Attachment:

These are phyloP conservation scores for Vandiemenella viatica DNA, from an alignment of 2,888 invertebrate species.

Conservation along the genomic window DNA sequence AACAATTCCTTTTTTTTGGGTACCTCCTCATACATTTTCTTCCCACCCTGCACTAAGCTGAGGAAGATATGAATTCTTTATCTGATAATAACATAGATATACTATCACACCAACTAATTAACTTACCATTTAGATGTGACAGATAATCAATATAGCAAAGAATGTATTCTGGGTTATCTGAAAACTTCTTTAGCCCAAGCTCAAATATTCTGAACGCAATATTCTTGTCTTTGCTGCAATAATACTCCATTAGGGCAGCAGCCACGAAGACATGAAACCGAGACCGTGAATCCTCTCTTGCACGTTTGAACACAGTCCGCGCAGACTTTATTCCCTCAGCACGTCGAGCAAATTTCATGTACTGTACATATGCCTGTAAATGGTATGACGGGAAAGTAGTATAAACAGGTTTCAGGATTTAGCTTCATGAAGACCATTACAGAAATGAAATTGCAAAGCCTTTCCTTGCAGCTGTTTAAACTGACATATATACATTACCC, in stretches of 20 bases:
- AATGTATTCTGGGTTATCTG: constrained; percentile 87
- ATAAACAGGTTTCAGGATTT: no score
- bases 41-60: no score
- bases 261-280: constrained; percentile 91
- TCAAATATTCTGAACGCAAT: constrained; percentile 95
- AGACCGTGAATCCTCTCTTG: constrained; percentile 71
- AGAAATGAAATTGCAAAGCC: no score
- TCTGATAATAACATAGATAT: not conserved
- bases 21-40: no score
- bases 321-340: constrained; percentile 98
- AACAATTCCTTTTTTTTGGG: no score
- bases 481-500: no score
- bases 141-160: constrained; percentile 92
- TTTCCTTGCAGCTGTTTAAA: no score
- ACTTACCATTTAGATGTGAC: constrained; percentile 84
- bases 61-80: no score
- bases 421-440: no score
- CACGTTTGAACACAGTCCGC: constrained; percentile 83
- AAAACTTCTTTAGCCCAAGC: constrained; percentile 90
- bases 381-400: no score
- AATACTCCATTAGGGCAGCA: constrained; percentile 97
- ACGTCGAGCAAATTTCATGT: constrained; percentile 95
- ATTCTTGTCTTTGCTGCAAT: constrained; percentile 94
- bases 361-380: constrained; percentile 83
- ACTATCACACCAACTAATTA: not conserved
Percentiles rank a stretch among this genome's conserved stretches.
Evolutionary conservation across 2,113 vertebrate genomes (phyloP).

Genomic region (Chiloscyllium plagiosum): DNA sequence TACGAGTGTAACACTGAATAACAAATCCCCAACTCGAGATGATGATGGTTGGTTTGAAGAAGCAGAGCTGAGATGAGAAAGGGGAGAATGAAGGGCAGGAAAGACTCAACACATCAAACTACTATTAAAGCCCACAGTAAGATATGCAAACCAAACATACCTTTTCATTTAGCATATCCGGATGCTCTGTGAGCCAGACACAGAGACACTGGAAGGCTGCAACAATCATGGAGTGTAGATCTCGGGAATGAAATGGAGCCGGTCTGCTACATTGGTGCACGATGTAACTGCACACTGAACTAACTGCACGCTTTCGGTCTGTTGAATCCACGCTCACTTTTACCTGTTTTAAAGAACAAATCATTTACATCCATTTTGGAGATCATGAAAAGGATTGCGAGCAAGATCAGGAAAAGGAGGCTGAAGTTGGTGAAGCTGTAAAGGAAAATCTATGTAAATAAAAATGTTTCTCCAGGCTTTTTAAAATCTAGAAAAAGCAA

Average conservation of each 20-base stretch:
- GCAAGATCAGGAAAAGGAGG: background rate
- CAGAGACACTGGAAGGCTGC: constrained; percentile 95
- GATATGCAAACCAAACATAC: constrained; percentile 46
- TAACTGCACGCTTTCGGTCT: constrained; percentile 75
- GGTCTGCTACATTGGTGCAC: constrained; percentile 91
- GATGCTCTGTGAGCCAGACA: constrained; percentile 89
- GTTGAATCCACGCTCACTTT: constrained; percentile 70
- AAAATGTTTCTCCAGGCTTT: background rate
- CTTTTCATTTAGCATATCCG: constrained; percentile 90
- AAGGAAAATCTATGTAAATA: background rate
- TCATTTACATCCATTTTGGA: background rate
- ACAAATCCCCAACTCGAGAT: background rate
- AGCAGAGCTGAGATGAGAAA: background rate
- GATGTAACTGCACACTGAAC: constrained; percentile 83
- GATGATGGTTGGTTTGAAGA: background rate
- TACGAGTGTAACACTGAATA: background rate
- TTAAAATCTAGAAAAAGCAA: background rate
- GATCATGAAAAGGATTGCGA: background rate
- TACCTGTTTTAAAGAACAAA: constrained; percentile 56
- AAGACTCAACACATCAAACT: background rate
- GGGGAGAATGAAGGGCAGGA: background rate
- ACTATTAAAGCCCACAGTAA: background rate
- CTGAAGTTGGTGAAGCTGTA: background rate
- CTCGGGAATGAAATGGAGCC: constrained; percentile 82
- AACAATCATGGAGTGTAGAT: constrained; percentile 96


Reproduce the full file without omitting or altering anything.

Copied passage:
These are phyloP conservation scores for Vandiemenella viatica DNA, from an alignment of 2,888 invertebrate species.

Conservation along the genomic window DNA sequence AACAATTCCTTTTTTTTGGGTACCTCCTCATACATTTTCTTCCCACCCTGCACTAAGCTGAGGAAGATATGAATTCTTTATCTGATAATAACATAGATATACTATCACACCAACTAATTAACTTACCATTTAGATGTGACAGATAATCAATATAGCAAAGAATGTATTCTGGGTTATCTGAAAACTTCTTTAGCCCAAGCTCAAATATTCTGAACGCAATATTCTTGTCTTTGCTGCAATAATACTCCATTAGGGCAGCAGCCACGAAGACATGAAACCGAGACCGTGAATCCTCTCTTGCACGTTTGAACACAGTCCGCGCAGACTTTATTCCCTCAGCACGTCGAGCAAATTTCATGTACTGTACATATGCCTGTAAATGGTATGACGGGAAAGTAGTATAAACAGGTTTCAGGATTTAGCTTCATGAAGACCATTACAGAAATGAAATTGCAAAGCCTTTCCTTGCAGCTGTTTAAACTGACATATATACATTACCC, in stretches of 20 bases:
- AATGTATTCTGGGTTATCTG: constrained; percentile 87
- ATAAACAGGTTTCAGGATTT: no score
- bases 41-60: no score
- bases 261-280: constrained; percentile 91
- TCAAATATTCTGAACGCAAT: constrained; percentile 95
- AGACCGTGAATCCTCTCTTG: constrained; percentile 71
- AGAAATGAAATTGCAAAGCC: no score
- TCTGATAATAACATAGATAT: not conserved
- bases 21-40: no score
- bases 321-340: constrained; percentile 98
- AACAATTCCTTTTTTTTGGG: no score
- bases 481-500: no score
- bases 141-160: constrained; percentile 92
- TTTCCTTGCAGCTGTTTAAA: no score
- ACTTACCATTTAGATGTGAC: constrained; percentile 84
- bases 61-80: no score
- bases 421-440: no score
- CACGTTTGAACACAGTCCGC: constrained; percentile 83
- AAAACTTCTTTAGCCCAAGC: constrained; percentile 90
- bases 381-400: no score
- AATACTCCATTAGGGCAGCA: constrained; percentile 97
- ACGTCGAGCAAATTTCATGT: constrained; percentile 95
- ATTCTTGTCTTTGCTGCAAT: constrained; percentile 94
- bases 361-380: constrained; percentile 83
- ACTATCACACCAACTAATTA: not conserved
Percentiles rank a stretch among this genome's conserved stretches.
Evolutionary conservation across 2,113 vertebrate genomes (phyloP).

Genomic region (Chiloscyllium plagiosum): DNA sequence TACGAGTGTAACACTGAATAACAAATCCCCAACTCGAGATGATGATGGTTGGTTTGAAGAAGCAGAGCTGAGATGAGAAAGGGGAGAATGAAGGGCAGGAAAGACTCAACACATCAAACTACTATTAAAGCCCACAGTAAGATATGCAAACCAAACATACCTTTTCATTTAGCATATCCGGATGCTCTGTGAGCCAGACACAGAGACACTGGAAGGCTGCAACAATCATGGAGTGTAGATCTCGGGAATGAAATGGAGCCGGTCTGCTACATTGGTGCACGATGTAACTGCACACTGAACTAACTGCACGCTTTCGGTCTGTTGAATCCACGCTCACTTTTACCTGTTTTAAAGAACAAATCATTTACATCCATTTTGGAGATCATGAAAAGGATTGCGAGCAAGATCAGGAAAAGGAGGCTGAAGTTGGTGAAGCTGTAAAGGAAAATCTATGTAAATAAAAATGTTTCTCCAGGCTTTTTAAAATCTAGAAAAAGCAA

Average conservation of each 20-base stretch:
- GCAAGATCAGGAAAAGGAGG: background rate
- CAGAGACACTGGAAGGCTGC: constrained; percentile 95
- GATATGCAAACCAAACATAC: constrained; percentile 46
- TAACTGCACGCTTTCGGTCT: constrained; percentile 75
- GGTCTGCTACATTGGTGCAC: constrained; percentile 91
- GATGCTCTGTGAGCCAGACA: constrained; percentile 89
- GTTGAATCCACGCTCACTTT: constrained; percentile 70
- AAAATGTTTCTCCAGGCTTT: background rate
- CTTTTCATTTAGCATATCCG: constrained; percentile 90
- AAGGAAAATCTATGTAAATA: background rate
- TCATTTACATCCATTTTGGA: background rate
- ACAAATCCCCAACTCGAGAT: background rate
- AGCAGAGCTGAGATGAGAAA: background rate
- GATGTAACTGCACACTGAAC: constrained; percentile 83
- GATGATGGTTGGTTTGAAGA: background rate
- TACGAGTGTAACACTGAATA: background rate
- TTAAAATCTAGAAAAAGCAA: background rate
- GATCATGAAAAGGATTGCGA: background rate
- TACCTGTTTTAAAGAACAAA: constrained; percentile 56
- AAGACTCAACACATCAAACT: background rate
- GGGGAGAATGAAGGGCAGGA: background rate
- ACTATTAAAGCCCACAGTAA: background rate
- CTGAAGTTGGTGAAGCTGTA: background rate
- CTCGGGAATGAAATGGAGCC: constrained; percentile 82
- AACAATCATGGAGTGTAGAT: constrained; percentile 96